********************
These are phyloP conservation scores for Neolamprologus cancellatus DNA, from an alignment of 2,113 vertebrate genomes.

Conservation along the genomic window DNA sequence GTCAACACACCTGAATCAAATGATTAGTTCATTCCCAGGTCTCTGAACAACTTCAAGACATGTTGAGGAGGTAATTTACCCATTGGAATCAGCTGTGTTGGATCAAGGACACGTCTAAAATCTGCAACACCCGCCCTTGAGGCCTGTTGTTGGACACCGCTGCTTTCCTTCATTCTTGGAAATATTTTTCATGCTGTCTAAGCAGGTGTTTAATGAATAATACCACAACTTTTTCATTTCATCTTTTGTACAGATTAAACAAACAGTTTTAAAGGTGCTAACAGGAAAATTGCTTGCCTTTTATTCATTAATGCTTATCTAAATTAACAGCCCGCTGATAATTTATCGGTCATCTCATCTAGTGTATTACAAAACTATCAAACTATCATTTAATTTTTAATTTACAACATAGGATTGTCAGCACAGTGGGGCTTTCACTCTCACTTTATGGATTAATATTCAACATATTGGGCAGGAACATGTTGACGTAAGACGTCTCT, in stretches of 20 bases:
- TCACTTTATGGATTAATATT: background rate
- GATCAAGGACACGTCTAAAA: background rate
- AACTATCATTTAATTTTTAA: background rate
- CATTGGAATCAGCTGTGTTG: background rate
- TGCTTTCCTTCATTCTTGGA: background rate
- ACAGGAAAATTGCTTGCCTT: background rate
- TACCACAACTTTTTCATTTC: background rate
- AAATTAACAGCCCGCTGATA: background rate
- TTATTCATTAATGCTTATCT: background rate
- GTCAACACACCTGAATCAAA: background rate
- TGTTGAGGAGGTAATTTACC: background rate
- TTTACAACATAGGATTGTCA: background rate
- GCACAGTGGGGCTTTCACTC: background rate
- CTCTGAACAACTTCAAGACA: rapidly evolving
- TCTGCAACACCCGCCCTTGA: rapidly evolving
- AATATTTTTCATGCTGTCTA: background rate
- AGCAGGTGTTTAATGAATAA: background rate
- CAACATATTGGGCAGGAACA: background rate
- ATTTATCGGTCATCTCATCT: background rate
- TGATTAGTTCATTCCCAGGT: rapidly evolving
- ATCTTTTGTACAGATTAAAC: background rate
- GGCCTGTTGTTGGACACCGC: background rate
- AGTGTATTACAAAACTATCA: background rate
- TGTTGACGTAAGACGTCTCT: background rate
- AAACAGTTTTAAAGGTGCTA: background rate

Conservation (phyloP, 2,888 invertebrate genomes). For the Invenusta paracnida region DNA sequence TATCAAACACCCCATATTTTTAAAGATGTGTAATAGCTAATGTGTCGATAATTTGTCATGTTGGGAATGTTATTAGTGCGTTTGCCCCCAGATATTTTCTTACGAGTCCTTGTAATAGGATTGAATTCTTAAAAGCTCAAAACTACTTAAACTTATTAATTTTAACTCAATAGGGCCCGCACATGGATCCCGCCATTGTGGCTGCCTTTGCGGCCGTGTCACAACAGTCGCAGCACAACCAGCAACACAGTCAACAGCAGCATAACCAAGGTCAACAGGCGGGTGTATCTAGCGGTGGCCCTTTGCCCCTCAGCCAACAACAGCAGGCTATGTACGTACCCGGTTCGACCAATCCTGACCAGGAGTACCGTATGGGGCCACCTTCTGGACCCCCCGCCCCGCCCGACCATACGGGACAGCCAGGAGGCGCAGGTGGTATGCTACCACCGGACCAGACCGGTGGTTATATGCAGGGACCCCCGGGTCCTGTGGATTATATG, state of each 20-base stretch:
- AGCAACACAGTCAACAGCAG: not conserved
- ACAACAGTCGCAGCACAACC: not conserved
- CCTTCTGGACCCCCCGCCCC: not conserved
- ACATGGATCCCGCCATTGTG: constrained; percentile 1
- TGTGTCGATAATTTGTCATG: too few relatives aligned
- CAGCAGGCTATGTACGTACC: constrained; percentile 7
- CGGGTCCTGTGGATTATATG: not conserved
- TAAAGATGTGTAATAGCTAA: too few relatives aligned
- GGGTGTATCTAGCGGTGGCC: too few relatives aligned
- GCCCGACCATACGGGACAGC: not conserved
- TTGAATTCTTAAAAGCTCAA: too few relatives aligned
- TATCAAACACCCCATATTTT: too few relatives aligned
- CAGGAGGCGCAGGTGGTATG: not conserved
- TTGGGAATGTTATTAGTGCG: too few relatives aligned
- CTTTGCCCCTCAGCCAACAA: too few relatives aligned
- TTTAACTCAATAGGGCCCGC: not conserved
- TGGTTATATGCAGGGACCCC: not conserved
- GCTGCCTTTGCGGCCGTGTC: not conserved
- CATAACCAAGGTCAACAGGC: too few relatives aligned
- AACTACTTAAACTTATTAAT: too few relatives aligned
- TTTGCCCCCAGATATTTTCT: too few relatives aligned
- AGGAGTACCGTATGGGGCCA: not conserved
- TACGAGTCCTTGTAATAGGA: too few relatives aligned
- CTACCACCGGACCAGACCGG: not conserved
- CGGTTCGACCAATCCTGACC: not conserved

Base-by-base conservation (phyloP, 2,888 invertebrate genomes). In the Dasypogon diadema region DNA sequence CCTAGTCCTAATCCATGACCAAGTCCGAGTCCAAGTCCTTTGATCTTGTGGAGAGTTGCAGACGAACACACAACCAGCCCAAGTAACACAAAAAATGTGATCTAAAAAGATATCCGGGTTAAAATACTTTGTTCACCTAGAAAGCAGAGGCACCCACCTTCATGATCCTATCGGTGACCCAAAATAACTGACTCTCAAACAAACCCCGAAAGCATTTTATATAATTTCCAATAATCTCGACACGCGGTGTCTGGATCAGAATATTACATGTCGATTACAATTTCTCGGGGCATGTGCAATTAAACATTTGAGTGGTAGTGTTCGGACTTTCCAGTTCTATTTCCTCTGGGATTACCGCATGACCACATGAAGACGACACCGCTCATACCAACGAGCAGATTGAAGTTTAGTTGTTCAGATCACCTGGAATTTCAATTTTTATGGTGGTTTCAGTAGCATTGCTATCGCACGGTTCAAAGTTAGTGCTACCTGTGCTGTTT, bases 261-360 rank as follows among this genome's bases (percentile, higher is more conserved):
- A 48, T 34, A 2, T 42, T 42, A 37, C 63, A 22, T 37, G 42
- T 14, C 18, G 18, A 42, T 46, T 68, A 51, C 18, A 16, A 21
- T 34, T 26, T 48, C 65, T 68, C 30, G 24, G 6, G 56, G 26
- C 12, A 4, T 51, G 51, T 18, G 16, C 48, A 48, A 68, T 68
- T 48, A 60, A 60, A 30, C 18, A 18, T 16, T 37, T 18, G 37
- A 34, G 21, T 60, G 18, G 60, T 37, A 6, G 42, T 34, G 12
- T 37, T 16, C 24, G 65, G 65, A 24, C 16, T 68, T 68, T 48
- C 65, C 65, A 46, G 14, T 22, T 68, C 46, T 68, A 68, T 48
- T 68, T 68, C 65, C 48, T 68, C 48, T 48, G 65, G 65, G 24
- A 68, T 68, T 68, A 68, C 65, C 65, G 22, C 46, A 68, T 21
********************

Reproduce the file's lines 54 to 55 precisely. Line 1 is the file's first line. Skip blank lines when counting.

Base-by-base conservation (phyloP, 2,888 invertebrate genomes). In the Dasypogon diadema region DNA sequence CCTAGTCCTAATCCATGACCAAGTCCGAGTCCAAGTCCTTTGATCTTGTGGAGAGTTGCAGACGAACACACAACCAGCCCAAGTAACACAAAAAATGTGATCTAAAAAGATATCCGGGTTAAAATACTTTGTTCACCTAGAAAGCAGAGGCACCCACCTTCATGATCCTATCGGTGACCCAAAATAACTGACTCTCAAACAAACCCCGAAAGCATTTTATATAATTTCCAATAATCTCGACACGCGGTGTCTGGATCAGAATATTACATGTCGATTACAATTTCTCGGGGCATGTGCAATTAAACATTTGAGTGGTAGTGTTCGGACTTTCCAGTTCTATTTCCTCTGGGATTACCGCATGACCACATGAAGACGACACCGCTCATACCAACGAGCAGATTGAAGTTTAGTTGTTCAGATCACCTGGAATTTCAATTTTTATGGTGGTTTCAGTAGCATTGCTATCGCACGGTTCAAAGTTAGTGCTACCTGTGCTGTTT, bases 261-360 rank as follows among this genome's bases (percentile, higher is more conserved):
- A 48, T 34, A 2, T 42, T 42, A 37, C 63, A 22, T 37, G 42